[Show abstract][Hide abstract] ABSTRACT: The division of the hepatic duct is one of the most challenging passages of the donor hepatectomy. We report our experience with the early division, prior to the liver parenchyma resection, of the hepatic duct and the definition of the biliary anatomy with a probe inserted in the proper hepatic duct. From February 2002 to December 2004, 40 donors (25 male, 15 female; mean age 34, range 20-57) underwent right hepatectomy. The yield was a single duct in 24 donors (60%), two ducts in 12 donors (30%), and three ducts in one donor (2.5%), and three donors had aberrant anatomy yielding two ducts (7.5%). By means of a ductoplasty, a single orifice for the recipient biliary anastomosis was obtained in 77.5% of the cases. Three donors (7.5%) suffered a resection surface bile leak. The technique of hepatic duct probing and early division provides a precise definition of the biliary anatomy and facilitates one of the most challenging passages of the donor hepatectomy. This technique should also contribute to maximizing the preservation of the vascular supply of the hepatic duct and the yield of a single orifice for the recipient anastomosis. At a median follow-up of 21 months (range 10-44), neither short- nor long-term complications had been caused by the small donor choledochotomy.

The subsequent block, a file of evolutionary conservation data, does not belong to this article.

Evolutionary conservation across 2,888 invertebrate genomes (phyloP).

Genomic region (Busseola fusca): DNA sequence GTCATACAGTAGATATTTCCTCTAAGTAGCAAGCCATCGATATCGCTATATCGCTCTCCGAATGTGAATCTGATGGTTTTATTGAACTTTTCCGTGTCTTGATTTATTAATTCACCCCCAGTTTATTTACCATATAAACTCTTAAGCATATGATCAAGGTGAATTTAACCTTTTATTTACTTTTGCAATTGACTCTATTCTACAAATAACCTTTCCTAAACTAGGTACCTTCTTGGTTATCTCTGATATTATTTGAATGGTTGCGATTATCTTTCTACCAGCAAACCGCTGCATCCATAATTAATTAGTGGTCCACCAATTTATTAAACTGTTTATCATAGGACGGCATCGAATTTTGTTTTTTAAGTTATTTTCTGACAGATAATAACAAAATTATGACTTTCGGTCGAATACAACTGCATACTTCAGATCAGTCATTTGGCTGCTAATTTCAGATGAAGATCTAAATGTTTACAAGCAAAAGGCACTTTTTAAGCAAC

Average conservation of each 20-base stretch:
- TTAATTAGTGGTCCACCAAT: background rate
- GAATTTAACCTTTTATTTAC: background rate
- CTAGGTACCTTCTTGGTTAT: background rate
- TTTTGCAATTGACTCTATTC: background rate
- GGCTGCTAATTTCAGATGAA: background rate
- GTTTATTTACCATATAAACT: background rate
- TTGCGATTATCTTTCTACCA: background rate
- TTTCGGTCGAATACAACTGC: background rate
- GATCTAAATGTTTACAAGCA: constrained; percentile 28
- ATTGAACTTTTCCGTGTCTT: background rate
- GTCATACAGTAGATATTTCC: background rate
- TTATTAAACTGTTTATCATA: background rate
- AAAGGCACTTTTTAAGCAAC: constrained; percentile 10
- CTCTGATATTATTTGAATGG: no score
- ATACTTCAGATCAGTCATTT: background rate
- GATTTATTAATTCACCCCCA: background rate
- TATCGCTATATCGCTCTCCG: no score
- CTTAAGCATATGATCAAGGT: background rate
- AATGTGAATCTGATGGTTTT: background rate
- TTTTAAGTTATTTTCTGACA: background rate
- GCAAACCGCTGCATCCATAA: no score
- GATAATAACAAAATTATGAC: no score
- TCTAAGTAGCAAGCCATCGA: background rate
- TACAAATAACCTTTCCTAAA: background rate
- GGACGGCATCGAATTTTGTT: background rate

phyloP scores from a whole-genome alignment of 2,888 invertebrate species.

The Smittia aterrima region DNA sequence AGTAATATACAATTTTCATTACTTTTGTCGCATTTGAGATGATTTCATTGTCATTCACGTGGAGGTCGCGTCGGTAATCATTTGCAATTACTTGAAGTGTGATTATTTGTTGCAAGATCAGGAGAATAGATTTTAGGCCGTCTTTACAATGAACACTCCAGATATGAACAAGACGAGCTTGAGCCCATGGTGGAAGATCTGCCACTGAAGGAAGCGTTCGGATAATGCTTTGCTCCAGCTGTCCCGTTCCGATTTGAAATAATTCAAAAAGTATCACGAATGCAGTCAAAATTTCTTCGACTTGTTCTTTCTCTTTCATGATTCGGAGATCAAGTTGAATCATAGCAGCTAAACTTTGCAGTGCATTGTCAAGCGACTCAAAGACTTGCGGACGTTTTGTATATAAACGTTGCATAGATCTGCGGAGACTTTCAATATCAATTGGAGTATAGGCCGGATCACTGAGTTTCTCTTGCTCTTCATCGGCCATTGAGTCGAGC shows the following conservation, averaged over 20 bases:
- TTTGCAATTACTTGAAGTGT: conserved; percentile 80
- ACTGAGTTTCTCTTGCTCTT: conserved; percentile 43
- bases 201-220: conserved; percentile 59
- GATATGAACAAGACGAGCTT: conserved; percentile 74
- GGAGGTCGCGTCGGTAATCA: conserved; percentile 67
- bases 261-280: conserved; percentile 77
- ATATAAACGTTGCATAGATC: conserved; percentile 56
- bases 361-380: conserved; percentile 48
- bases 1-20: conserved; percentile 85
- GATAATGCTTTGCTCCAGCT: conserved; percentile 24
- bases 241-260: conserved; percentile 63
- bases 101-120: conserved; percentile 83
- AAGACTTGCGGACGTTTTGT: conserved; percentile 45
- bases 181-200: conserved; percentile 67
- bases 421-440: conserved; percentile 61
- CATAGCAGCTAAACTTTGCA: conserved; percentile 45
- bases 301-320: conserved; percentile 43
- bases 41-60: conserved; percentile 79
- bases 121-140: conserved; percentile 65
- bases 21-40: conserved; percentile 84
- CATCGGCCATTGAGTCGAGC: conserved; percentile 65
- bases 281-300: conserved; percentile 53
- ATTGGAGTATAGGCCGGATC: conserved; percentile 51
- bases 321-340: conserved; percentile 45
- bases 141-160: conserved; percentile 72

[Show abstract][Hide abstract] ABSTRACT: T cells and dendritic cells are responsible for immune alloreactivity or tolerance after transplantation. In this study, we compared the levels of circulating T, B, and NK lymphocytes, as well as monocytes, plasmacytoid dendritic cells, and myeloid dendritic cells, in adult patients undergoing a liver transplant or kidney transplant. Our findings show that candidates for liver transplant had significantly lower levels of circulating T, B, and dendritic cells than candidates for kidney transplant. Nevertheless, liver transplant patients showed a greater T-cell recovery, despite the use of thymoglobulin, as compared with kidney transplant patients who were induced with Daclizumab. In four kidney transplant patients with allograft rejection we observed a dramatic drop of circulating T and dendritic cells at the time of rejection, and while myeloid dendritic cells and CD4(+) and CD8(+) cells rapidly recovered after 1 month, plasmacytoid dendritic cells and CD4(+)CD25(+) T-cell numbers remained significantly lower than in patients without rejection. Future studies will evaluate the monitoring of circulating CD4(+)CD25(+) T cells and myeloid dendritic cell:plasmacytoid dendritic cell ratio as potential biomarkers for rejection or, alternatively, for withdrawal of immune suppression.